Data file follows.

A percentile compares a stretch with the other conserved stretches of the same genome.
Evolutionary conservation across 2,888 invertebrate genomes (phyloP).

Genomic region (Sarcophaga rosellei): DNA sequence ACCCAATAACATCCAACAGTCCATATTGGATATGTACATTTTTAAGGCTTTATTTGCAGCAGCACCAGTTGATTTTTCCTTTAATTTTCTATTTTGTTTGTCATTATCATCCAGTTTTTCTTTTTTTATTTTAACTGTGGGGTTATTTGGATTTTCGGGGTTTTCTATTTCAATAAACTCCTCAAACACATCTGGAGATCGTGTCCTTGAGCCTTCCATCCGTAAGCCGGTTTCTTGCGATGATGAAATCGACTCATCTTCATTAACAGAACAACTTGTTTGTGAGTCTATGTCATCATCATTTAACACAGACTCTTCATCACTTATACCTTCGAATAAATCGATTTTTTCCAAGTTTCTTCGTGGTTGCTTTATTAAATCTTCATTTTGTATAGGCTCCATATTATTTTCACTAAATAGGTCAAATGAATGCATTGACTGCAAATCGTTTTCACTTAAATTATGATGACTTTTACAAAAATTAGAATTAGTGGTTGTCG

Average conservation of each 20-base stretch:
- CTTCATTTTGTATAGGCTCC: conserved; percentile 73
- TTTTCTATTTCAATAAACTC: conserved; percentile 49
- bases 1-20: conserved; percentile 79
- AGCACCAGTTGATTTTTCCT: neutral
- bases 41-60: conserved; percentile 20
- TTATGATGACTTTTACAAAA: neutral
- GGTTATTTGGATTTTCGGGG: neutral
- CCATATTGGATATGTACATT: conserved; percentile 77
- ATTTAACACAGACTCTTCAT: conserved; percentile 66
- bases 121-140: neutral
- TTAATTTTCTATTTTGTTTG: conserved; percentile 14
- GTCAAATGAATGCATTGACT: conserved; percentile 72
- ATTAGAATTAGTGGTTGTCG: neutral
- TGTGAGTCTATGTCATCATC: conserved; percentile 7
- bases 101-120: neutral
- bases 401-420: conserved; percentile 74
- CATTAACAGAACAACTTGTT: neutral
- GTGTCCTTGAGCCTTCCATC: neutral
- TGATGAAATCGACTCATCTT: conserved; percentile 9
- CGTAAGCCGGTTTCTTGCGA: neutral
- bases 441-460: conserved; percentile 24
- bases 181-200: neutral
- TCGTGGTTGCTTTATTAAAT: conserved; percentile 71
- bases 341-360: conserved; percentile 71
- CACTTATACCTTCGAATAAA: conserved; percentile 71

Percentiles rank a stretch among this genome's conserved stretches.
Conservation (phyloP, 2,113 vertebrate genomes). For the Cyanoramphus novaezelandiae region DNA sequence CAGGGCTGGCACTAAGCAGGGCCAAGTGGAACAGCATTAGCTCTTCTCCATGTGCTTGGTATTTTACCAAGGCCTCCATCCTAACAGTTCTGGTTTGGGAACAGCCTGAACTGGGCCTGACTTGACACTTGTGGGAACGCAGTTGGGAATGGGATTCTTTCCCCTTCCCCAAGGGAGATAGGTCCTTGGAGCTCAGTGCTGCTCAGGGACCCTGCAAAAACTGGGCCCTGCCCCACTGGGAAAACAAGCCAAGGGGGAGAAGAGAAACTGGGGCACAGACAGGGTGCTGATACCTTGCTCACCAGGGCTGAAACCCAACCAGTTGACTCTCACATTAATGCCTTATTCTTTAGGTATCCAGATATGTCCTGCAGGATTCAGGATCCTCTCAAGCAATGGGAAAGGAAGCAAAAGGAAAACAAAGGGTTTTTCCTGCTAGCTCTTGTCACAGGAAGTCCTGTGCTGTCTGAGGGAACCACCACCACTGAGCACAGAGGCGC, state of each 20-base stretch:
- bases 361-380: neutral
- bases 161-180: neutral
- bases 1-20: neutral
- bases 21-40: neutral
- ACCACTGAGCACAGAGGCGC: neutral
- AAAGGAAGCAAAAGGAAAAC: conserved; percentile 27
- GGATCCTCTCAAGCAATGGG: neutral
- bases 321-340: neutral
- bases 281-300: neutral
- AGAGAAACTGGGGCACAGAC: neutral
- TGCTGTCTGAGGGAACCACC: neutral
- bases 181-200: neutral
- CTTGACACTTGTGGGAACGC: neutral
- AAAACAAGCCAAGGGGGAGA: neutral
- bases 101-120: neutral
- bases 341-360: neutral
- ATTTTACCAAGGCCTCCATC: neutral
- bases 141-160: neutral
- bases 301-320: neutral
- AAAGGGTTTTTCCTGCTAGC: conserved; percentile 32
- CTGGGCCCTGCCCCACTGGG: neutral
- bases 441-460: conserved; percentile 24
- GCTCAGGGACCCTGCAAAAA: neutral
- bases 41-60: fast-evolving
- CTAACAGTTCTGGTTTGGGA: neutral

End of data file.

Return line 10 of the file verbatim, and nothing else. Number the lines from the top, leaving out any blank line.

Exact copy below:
- TTATGATGACTTTTACAAAA: neutral